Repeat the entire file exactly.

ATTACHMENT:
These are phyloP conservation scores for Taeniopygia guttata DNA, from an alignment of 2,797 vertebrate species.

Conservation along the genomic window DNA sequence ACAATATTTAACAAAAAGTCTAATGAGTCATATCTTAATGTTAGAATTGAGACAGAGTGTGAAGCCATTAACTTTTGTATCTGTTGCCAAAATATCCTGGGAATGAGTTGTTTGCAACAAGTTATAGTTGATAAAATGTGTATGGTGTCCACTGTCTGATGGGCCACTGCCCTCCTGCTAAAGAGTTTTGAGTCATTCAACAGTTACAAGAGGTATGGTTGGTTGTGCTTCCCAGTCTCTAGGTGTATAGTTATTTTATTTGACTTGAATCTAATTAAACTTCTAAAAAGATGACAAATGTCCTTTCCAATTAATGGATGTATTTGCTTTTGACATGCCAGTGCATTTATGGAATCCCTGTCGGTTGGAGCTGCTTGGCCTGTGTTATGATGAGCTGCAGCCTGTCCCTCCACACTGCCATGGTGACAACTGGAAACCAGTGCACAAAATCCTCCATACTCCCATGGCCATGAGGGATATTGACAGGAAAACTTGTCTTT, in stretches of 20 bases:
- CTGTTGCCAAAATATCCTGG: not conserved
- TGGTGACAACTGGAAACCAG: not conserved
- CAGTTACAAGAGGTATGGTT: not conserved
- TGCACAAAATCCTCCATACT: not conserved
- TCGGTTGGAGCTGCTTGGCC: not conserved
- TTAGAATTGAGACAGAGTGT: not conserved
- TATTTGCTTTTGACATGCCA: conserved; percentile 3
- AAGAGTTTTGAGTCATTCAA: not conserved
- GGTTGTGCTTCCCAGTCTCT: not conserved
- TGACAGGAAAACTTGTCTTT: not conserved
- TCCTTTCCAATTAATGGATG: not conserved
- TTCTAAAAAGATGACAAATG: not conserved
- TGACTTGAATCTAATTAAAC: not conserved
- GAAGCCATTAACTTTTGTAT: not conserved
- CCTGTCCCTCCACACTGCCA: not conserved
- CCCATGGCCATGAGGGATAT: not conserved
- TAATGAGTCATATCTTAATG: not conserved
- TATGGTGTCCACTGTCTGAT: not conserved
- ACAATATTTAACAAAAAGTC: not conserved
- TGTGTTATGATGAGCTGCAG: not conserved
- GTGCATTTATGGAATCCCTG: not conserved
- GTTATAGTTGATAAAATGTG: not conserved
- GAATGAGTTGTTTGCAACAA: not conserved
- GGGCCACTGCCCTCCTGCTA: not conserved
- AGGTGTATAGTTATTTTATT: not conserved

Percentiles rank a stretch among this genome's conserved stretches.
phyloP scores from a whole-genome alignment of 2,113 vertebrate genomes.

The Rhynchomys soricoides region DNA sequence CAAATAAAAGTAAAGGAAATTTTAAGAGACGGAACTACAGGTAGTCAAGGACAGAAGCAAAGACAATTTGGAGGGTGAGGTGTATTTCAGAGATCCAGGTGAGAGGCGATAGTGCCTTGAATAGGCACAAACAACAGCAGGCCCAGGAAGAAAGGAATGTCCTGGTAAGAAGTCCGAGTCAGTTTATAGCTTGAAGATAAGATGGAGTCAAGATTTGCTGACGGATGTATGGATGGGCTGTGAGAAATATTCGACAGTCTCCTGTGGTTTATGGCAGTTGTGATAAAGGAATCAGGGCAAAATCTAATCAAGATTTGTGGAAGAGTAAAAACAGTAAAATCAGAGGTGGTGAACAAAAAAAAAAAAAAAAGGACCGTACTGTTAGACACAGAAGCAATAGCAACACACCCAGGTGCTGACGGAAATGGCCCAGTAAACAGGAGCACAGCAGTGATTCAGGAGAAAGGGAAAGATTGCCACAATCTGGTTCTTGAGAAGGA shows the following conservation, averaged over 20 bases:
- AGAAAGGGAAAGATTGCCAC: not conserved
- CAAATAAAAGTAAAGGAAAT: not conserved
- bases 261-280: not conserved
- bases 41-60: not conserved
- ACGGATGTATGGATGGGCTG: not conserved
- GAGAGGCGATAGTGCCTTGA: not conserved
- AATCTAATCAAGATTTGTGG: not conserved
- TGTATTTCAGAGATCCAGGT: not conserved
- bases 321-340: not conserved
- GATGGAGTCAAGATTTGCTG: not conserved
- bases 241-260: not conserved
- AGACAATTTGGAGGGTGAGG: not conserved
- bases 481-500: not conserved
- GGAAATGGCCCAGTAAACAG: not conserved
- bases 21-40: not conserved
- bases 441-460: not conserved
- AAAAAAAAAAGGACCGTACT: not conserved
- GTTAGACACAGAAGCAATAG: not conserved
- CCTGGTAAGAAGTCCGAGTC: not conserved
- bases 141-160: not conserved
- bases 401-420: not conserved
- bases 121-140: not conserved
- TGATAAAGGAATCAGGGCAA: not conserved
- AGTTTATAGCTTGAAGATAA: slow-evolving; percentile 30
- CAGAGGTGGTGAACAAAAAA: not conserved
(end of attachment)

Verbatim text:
These are phyloP conservation scores for Taeniopygia guttata DNA, from an alignment of 2,797 vertebrate species.

Conservation along the genomic window DNA sequence ACAATATTTAACAAAAAGTCTAATGAGTCATATCTTAATGTTAGAATTGAGACAGAGTGTGAAGCCATTAACTTTTGTATCTGTTGCCAAAATATCCTGGGAATGAGTTGTTTGCAACAAGTTATAGTTGATAAAATGTGTATGGTGTCCACTGTCTGATGGGCCACTGCCCTCCTGCTAAAGAGTTTTGAGTCATTCAACAGTTACAAGAGGTATGGTTGGTTGTGCTTCCCAGTCTCTAGGTGTATAGTTATTTTATTTGACTTGAATCTAATTAAACTTCTAAAAAGATGACAAATGTCCTTTCCAATTAATGGATGTATTTGCTTTTGACATGCCAGTGCATTTATGGAATCCCTGTCGGTTGGAGCTGCTTGGCCTGTGTTATGATGAGCTGCAGCCTGTCCCTCCACACTGCCATGGTGACAACTGGAAACCAGTGCACAAAATCCTCCATACTCCCATGGCCATGAGGGATATTGACAGGAAAACTTGTCTTT, in stretches of 20 bases:
- CTGTTGCCAAAATATCCTGG: not conserved
- TGGTGACAACTGGAAACCAG: not conserved
- CAGTTACAAGAGGTATGGTT: not conserved
- TGCACAAAATCCTCCATACT: not conserved
- TCGGTTGGAGCTGCTTGGCC: not conserved
- TTAGAATTGAGACAGAGTGT: not conserved
- TATTTGCTTTTGACATGCCA: conserved; percentile 3
- AAGAGTTTTGAGTCATTCAA: not conserved
- GGTTGTGCTTCCCAGTCTCT: not conserved
- TGACAGGAAAACTTGTCTTT: not conserved
- TCCTTTCCAATTAATGGATG: not conserved
- TTCTAAAAAGATGACAAATG: not conserved
- TGACTTGAATCTAATTAAAC: not conserved
- GAAGCCATTAACTTTTGTAT: not conserved
- CCTGTCCCTCCACACTGCCA: not conserved
- CCCATGGCCATGAGGGATAT: not conserved
- TAATGAGTCATATCTTAATG: not conserved
- TATGGTGTCCACTGTCTGAT: not conserved
- ACAATATTTAACAAAAAGTC: not conserved
- TGTGTTATGATGAGCTGCAG: not conserved
- GTGCATTTATGGAATCCCTG: not conserved
- GTTATAGTTGATAAAATGTG: not conserved
- GAATGAGTTGTTTGCAACAA: not conserved
- GGGCCACTGCCCTCCTGCTA: not conserved
- AGGTGTATAGTTATTTTATT: not conserved

Percentiles rank a stretch among this genome's conserved stretches.
phyloP scores from a whole-genome alignment of 2,113 vertebrate genomes.

The Rhynchomys soricoides region DNA sequence CAAATAAAAGTAAAGGAAATTTTAAGAGACGGAACTACAGGTAGTCAAGGACAGAAGCAAAGACAATTTGGAGGGTGAGGTGTATTTCAGAGATCCAGGTGAGAGGCGATAGTGCCTTGAATAGGCACAAACAACAGCAGGCCCAGGAAGAAAGGAATGTCCTGGTAAGAAGTCCGAGTCAGTTTATAGCTTGAAGATAAGATGGAGTCAAGATTTGCTGACGGATGTATGGATGGGCTGTGAGAAATATTCGACAGTCTCCTGTGGTTTATGGCAGTTGTGATAAAGGAATCAGGGCAAAATCTAATCAAGATTTGTGGAAGAGTAAAAACAGTAAAATCAGAGGTGGTGAACAAAAAAAAAAAAAAAAGGACCGTACTGTTAGACACAGAAGCAATAGCAACACACCCAGGTGCTGACGGAAATGGCCCAGTAAACAGGAGCACAGCAGTGATTCAGGAGAAAGGGAAAGATTGCCACAATCTGGTTCTTGAGAAGGA shows the following conservation, averaged over 20 bases:
- AGAAAGGGAAAGATTGCCAC: not conserved
- CAAATAAAAGTAAAGGAAAT: not conserved
- bases 261-280: not conserved
- bases 41-60: not conserved
- ACGGATGTATGGATGGGCTG: not conserved
- GAGAGGCGATAGTGCCTTGA: not conserved
- AATCTAATCAAGATTTGTGG: not conserved
- TGTATTTCAGAGATCCAGGT: not conserved
- bases 321-340: not conserved
- GATGGAGTCAAGATTTGCTG: not conserved
- bases 241-260: not conserved
- AGACAATTTGGAGGGTGAGG: not conserved
- bases 481-500: not conserved
- GGAAATGGCCCAGTAAACAG: not conserved
- bases 21-40: not conserved
- bases 441-460: not conserved
- AAAAAAAAAAGGACCGTACT: not conserved
- GTTAGACACAGAAGCAATAG: not conserved
- CCTGGTAAGAAGTCCGAGTC: not conserved
- bases 141-160: not conserved
- bases 401-420: not conserved
- bases 121-140: not conserved
- TGATAAAGGAATCAGGGCAA: not conserved
- AGTTTATAGCTTGAAGATAA: slow-evolving; percentile 30
- CAGAGGTGGTGAACAAAAAA: not conserved